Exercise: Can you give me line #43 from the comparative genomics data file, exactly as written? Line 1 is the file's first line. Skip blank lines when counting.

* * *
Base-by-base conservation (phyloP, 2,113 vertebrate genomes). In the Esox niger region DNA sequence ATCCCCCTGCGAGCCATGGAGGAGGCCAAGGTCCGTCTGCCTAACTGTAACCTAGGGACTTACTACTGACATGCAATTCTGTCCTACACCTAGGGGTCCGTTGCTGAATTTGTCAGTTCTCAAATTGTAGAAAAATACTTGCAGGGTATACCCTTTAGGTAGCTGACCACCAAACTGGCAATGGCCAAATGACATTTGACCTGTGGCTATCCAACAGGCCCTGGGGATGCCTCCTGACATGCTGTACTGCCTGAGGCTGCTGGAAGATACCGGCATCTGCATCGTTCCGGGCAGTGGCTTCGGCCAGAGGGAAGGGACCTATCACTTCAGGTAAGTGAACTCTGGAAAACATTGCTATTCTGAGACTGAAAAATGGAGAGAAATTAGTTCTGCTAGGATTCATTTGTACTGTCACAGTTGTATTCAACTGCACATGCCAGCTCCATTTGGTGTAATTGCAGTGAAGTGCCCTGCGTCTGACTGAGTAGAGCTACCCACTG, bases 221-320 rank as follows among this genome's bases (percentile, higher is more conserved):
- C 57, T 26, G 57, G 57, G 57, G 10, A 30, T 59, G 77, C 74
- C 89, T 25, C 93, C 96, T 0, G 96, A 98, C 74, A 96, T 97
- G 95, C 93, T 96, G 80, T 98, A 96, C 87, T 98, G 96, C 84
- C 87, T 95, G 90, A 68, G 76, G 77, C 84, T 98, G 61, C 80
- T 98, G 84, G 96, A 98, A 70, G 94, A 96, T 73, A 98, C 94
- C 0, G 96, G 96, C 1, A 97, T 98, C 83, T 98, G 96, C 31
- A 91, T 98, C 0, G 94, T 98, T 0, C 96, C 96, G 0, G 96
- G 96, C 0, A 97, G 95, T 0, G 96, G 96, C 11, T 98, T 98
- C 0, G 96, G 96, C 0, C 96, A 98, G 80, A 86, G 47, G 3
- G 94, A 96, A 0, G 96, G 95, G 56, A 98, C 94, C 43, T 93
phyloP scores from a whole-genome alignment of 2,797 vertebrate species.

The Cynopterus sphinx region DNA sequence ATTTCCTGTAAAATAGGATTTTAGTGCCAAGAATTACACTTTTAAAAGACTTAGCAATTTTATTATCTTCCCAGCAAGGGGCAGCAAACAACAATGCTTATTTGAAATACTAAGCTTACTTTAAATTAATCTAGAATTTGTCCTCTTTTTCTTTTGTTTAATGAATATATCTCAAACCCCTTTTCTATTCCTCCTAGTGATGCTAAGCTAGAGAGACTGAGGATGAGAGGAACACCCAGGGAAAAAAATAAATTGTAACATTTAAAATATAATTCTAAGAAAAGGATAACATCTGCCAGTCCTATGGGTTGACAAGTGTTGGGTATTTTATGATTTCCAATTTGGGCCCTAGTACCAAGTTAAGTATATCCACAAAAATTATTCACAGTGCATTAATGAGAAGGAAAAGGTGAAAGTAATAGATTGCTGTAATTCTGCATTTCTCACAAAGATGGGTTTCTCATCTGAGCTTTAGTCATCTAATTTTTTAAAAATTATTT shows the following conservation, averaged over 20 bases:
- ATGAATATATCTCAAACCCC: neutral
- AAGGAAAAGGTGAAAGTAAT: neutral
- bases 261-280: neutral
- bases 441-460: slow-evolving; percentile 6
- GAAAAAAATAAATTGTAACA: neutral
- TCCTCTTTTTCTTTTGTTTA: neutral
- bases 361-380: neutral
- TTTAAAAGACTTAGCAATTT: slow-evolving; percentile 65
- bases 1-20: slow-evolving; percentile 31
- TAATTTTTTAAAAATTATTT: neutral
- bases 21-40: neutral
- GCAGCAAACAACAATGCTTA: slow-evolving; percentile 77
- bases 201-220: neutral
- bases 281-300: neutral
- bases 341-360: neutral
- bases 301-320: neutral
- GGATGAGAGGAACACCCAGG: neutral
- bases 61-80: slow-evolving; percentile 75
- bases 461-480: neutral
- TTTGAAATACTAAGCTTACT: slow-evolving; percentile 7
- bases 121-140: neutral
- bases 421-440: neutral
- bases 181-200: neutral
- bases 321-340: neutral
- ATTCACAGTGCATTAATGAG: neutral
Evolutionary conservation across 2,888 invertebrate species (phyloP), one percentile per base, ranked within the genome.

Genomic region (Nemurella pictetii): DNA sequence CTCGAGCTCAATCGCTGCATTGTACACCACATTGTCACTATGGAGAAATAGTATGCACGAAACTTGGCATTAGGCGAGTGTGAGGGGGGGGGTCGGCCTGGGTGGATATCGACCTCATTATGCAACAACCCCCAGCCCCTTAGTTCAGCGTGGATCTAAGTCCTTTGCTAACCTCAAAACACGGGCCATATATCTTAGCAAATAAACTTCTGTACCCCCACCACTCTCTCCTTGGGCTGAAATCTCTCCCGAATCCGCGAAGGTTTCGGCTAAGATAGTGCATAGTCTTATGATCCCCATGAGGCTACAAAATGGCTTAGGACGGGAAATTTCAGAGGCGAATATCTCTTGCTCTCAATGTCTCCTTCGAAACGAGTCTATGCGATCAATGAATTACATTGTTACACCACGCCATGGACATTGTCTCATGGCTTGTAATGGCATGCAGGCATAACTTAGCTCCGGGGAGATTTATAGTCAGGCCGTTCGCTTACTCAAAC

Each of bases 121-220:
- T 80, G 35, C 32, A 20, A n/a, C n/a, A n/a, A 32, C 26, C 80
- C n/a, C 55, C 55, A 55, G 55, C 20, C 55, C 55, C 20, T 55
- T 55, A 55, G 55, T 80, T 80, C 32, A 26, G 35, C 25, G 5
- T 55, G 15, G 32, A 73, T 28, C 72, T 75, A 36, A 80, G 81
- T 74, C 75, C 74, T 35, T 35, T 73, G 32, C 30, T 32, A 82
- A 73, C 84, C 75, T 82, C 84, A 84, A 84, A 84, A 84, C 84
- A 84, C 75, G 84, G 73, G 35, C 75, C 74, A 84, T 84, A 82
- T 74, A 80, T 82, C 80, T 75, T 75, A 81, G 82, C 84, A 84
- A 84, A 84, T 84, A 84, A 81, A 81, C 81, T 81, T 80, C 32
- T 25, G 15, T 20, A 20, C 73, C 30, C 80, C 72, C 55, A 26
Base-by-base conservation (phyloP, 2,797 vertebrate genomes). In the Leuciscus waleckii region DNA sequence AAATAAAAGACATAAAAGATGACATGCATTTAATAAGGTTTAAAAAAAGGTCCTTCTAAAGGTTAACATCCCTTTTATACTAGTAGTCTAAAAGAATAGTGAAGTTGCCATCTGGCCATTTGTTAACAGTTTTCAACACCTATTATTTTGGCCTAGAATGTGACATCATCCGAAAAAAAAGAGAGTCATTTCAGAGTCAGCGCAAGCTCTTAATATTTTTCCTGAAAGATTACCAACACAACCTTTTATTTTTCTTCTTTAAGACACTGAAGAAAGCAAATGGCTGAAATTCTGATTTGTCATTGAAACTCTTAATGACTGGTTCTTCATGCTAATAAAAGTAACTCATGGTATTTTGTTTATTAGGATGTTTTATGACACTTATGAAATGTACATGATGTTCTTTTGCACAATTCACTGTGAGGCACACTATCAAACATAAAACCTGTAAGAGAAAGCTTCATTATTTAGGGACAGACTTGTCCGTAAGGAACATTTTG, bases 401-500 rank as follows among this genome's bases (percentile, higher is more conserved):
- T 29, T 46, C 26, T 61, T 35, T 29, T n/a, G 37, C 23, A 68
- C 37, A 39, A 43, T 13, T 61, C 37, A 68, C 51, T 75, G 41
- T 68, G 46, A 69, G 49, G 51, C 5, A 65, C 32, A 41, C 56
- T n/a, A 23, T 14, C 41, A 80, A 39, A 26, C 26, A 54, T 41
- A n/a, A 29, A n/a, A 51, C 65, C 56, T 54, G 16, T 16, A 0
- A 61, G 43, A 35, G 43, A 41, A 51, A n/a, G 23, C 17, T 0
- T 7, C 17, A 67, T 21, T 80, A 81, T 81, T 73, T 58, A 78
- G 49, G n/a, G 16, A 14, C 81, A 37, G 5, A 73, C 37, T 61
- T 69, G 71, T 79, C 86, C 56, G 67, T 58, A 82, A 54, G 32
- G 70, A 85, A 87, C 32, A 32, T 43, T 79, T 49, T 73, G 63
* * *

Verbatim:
- C n/a, C 55, C 55, A 55, G 55, C 20, C 55, C 55, C 20, T 55